Last week’s “winning” mood among equity and commodity bulls, which was stoked by the statements coming after the EU summit, sustained some serious damage over the past 24 hours Players have begun to recognize that nicely packaged words do not equate action and that when subjected to closer scrutiny many formerly attractive things appear to be full of not only cosmetic cracks but structural faults as well. To wit: The euro took a heavy beating and fell to $1.36 this morning after the dollar climbed by a whopping 1.6%+ against it in the wake of the news that Greek PM Papandreou has unexpectedly called for a national referendum on his country’s bailout parameters as offered by the EU.
Markets did not take the referendum news very well at all; European bank stocks got pummeled and speculators rapidly ditched oil as well as gold, silver and copper while they retreated to the comfort of the greenback’s shelter. Meanwhile, over in Italy, public sentiment against failed lounge singer Silvio Berlusconi has fallen to a new low. The head of the country’s iconic car firm – Ferrari – has asserted that Italy has now come to the “point of no return” and has nudged Mr. B to quit. Just yesterday, in a Gaddafi-like display of pure ego, the Prime Minister declared that there was “no way” for him to “stand aside.”
Spot New York dealings opened solidly in the red for all the precious metals. Gold fell to lows near $1,680 after it easily pierced that pivotal $1,700 mark that appeared fairly solid just yesterday. Targets being mentioned among polled traders are focusing on the $1,675 and $1,650 areas below while the new “major” support has been quietly “pushed back” to the $1,600 mark now (at least in some of the perennially starry-eyed newsletters). There are also those among the professionals who see a swift recapture of the $1,700 level as a possibility, given the nebulosity out there. Hopefully, not too many or sizeable margin call liquidations will develop in the wake of the rout in the Dow and hopefully MF Global is not sitting on bullion contracts that might need to be unwound.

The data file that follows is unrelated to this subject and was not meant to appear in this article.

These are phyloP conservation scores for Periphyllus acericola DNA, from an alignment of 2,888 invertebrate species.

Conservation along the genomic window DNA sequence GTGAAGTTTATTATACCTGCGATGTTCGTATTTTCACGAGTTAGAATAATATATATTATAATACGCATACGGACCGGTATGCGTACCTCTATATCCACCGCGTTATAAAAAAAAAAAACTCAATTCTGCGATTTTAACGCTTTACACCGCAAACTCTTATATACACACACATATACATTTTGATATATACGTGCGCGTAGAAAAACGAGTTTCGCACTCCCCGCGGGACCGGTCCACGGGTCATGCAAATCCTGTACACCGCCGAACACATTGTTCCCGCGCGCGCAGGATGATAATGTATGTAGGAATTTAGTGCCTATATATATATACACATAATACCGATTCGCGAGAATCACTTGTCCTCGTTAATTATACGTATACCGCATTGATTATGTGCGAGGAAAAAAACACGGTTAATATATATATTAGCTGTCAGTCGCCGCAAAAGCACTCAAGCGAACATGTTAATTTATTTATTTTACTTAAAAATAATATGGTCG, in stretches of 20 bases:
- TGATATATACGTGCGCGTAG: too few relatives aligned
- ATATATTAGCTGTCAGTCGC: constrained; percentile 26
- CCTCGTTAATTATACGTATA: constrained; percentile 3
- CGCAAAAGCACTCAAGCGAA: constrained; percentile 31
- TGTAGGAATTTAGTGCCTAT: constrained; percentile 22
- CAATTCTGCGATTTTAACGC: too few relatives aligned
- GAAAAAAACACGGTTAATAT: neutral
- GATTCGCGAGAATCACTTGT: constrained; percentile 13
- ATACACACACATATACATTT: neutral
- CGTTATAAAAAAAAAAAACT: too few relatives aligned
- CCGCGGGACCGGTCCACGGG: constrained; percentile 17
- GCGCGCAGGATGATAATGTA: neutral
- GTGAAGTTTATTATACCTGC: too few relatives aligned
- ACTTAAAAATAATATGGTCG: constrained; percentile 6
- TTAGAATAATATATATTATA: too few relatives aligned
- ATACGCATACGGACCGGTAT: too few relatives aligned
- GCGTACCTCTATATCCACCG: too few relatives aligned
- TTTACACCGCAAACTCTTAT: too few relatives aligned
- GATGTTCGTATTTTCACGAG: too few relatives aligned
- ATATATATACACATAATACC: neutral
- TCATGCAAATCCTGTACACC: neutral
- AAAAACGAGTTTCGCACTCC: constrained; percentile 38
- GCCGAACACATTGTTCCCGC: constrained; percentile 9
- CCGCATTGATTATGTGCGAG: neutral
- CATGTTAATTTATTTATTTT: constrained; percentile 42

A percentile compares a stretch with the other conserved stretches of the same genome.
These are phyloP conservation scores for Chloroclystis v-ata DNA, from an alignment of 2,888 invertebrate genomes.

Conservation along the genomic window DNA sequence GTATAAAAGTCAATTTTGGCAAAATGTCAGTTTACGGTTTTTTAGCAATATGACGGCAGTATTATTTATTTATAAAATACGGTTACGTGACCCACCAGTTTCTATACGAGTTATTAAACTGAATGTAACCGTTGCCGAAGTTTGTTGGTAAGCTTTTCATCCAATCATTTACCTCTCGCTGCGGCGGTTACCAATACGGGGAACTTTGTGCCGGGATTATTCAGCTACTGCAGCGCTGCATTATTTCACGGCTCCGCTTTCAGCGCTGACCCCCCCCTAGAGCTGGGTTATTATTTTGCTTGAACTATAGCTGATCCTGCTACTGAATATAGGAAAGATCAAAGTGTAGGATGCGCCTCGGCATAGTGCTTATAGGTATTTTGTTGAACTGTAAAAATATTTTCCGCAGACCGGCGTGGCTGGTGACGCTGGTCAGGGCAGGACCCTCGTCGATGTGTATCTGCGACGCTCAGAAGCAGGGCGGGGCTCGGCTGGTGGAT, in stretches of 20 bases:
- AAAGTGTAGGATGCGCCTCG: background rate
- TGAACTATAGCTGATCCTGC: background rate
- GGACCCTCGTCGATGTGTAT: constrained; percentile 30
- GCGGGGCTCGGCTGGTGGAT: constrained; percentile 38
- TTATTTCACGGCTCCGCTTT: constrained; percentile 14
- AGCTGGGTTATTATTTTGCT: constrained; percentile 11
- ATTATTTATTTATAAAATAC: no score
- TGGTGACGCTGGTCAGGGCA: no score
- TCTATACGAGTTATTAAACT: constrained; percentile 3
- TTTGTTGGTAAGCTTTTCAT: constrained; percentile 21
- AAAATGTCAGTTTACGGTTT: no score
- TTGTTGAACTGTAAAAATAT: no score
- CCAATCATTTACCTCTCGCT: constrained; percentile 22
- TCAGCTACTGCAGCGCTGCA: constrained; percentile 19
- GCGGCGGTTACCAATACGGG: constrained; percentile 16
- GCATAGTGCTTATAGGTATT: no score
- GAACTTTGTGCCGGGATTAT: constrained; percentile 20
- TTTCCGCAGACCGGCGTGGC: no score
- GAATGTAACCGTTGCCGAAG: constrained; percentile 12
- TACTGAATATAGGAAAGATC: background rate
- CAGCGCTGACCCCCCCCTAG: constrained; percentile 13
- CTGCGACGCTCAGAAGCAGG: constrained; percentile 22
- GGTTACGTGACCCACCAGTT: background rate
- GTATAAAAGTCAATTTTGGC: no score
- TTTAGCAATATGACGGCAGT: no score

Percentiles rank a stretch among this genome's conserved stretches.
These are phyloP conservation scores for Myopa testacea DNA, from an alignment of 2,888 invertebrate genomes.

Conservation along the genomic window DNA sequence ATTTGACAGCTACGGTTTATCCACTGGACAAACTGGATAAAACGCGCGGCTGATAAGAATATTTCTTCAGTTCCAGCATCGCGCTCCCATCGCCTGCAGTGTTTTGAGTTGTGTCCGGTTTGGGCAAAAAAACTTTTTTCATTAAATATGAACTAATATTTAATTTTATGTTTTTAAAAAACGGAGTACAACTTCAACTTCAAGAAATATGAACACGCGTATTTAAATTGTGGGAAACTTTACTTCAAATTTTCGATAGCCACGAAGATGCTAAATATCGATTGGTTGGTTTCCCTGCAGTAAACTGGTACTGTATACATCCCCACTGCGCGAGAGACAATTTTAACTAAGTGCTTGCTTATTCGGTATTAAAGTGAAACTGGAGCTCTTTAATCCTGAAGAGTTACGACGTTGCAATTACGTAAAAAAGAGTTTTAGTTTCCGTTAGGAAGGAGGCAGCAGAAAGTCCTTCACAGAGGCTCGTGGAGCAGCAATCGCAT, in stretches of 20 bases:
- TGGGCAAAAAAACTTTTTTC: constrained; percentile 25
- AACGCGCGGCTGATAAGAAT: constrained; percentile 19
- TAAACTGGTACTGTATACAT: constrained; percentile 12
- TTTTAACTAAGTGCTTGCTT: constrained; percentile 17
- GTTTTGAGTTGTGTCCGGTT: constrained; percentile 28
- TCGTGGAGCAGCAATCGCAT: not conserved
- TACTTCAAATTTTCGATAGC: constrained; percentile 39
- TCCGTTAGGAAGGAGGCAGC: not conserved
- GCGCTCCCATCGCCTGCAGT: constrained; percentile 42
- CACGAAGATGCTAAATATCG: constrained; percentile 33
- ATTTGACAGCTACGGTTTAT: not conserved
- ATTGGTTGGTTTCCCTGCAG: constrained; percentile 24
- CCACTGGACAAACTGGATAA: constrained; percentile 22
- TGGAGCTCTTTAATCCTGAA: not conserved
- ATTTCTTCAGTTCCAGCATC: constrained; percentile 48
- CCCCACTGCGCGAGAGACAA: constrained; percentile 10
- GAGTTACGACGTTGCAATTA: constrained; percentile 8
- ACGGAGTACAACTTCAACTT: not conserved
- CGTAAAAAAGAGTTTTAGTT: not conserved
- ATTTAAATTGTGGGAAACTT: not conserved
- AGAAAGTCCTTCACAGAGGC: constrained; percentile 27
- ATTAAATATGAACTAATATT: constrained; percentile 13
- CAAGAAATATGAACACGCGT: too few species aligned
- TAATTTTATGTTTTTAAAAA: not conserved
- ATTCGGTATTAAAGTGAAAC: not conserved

Gold had already sustained its worst drop in a week on Monday, losing nearly $30 on the day in the wake of intervention against the yen by the Bank of Japan and on renewed euro-jitters. Japanese Finance Minister Jun Azumi has made it a point to mention the fact that similar currency market interventions might still be carried out, until such time as he is “satisfied.” Bullion opened the week’s second trading day at $1,690 with a loss of $25 per ounce. The yellow metal is clearly behaving more as a risk asset and is exhibiting the traits of a “trade” as opposed to manifesting its time-honored safe-haven attributes. Thank you, hedge funds.
Platinum and palladium ignored what appears to be shaping up as the best US auto sales level in two years’ time (near 13.4 million per annum) and headed towards the basement in sympathy with their yellow and white relatives. The former lost $35 and fell to $1,560 while the latter dropped $19 to touch $623 the ounce. Rhodium remained static at the $1,650 bid level.
For those of you who want to take the time to learn why the noble metals might be a better bet (in the investment sense of the word) than gold, you might take a closer look at this Marketwatch article by Charles Sizemore on platinum. The Au/Pt ratio chart contained therein speaks volumes about the current (as well as potentially future) value paradigms in gold vs. platinum. Behold the distortion of the decade(s):
Data: Bloomberg, Chart: Sizemore Capital Management LLC